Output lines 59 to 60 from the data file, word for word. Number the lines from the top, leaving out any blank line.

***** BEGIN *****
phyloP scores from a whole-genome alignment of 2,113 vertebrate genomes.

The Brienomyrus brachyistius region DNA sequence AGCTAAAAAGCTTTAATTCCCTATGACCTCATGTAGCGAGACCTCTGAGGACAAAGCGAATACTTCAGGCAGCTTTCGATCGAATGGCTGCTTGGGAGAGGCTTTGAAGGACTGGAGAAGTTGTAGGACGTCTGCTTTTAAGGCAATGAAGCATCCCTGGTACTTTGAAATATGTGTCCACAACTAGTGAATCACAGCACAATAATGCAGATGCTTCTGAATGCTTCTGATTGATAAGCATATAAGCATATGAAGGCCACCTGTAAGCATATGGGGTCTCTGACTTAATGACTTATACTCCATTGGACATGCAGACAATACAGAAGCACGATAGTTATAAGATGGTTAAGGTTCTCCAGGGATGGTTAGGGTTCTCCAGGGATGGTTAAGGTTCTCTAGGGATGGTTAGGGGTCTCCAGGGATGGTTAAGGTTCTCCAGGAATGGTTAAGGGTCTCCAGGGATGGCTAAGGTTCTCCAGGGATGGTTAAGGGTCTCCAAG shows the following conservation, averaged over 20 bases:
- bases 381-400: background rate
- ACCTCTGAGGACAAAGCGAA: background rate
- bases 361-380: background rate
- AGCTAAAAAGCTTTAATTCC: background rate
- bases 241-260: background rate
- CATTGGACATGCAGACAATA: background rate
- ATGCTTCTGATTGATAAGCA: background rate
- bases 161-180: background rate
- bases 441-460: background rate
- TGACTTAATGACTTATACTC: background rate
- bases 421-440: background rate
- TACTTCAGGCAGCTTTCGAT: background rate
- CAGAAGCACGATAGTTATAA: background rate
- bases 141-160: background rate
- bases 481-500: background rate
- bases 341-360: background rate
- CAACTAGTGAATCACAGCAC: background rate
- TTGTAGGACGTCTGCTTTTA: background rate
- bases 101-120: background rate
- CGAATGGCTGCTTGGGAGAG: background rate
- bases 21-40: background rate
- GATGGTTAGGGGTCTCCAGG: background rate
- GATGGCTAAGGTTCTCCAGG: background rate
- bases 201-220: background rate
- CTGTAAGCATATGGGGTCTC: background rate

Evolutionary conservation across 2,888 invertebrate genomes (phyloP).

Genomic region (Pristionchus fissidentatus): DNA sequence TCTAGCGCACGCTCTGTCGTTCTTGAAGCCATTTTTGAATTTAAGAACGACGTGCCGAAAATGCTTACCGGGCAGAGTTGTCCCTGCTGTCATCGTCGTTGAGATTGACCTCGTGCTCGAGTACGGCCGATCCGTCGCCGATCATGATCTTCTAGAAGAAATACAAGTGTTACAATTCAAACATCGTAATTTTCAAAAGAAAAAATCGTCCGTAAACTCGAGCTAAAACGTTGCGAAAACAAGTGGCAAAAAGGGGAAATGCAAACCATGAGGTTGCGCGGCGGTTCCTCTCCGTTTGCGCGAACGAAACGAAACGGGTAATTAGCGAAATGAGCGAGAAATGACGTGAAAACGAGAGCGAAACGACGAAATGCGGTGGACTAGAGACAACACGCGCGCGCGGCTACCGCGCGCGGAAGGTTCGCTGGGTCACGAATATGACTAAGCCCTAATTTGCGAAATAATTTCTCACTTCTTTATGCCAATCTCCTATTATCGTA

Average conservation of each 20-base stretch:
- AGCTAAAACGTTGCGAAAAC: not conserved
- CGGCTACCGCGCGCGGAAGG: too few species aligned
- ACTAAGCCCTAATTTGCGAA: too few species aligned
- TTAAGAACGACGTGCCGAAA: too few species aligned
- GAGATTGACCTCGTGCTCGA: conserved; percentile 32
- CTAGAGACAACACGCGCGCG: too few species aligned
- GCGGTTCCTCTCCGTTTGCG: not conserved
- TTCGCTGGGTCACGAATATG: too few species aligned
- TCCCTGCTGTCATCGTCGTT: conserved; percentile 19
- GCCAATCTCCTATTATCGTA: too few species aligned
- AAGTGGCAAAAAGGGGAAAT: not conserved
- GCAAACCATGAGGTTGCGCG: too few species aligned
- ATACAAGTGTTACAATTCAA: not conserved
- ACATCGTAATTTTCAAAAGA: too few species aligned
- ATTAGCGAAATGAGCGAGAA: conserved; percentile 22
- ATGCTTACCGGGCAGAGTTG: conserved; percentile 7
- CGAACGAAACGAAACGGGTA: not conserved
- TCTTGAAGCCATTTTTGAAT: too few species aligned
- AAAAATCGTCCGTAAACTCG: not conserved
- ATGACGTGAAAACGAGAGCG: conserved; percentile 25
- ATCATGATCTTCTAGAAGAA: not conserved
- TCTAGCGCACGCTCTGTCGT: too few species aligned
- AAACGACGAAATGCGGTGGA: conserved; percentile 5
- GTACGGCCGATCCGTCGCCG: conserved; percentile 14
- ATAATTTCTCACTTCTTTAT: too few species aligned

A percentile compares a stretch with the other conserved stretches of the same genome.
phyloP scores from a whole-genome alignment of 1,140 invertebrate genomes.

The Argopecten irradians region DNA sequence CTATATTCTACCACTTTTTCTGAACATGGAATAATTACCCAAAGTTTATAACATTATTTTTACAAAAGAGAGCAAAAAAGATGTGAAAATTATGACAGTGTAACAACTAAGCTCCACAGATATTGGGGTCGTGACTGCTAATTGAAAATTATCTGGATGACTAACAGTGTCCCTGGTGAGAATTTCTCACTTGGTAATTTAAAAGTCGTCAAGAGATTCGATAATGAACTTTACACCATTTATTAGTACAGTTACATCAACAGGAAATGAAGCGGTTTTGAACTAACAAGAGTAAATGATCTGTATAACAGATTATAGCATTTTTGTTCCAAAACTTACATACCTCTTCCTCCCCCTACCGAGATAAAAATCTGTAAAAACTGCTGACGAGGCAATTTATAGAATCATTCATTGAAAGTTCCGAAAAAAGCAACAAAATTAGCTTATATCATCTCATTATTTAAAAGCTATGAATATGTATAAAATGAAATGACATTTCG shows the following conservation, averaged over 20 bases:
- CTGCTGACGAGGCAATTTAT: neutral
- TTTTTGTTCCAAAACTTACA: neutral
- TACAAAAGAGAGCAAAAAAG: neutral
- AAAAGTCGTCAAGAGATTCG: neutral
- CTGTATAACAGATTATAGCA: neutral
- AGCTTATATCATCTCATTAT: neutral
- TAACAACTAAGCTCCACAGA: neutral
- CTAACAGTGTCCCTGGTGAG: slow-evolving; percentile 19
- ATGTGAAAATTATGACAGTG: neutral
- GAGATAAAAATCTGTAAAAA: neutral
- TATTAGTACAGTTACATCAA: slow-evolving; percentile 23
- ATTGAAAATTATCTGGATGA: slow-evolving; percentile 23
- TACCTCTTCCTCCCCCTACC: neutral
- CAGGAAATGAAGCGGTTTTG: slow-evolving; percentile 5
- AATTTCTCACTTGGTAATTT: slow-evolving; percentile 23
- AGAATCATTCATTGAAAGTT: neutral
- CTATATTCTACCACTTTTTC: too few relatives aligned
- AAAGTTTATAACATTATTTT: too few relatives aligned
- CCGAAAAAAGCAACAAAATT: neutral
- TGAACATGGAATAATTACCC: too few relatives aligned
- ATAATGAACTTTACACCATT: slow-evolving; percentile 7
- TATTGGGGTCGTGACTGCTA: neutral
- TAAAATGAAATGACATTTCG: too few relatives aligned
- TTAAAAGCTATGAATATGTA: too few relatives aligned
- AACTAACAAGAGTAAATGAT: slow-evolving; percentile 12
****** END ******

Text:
- CTGCTGACGAGGCAATTTAT: neutral
- TTTTTGTTCCAAAACTTACA: neutral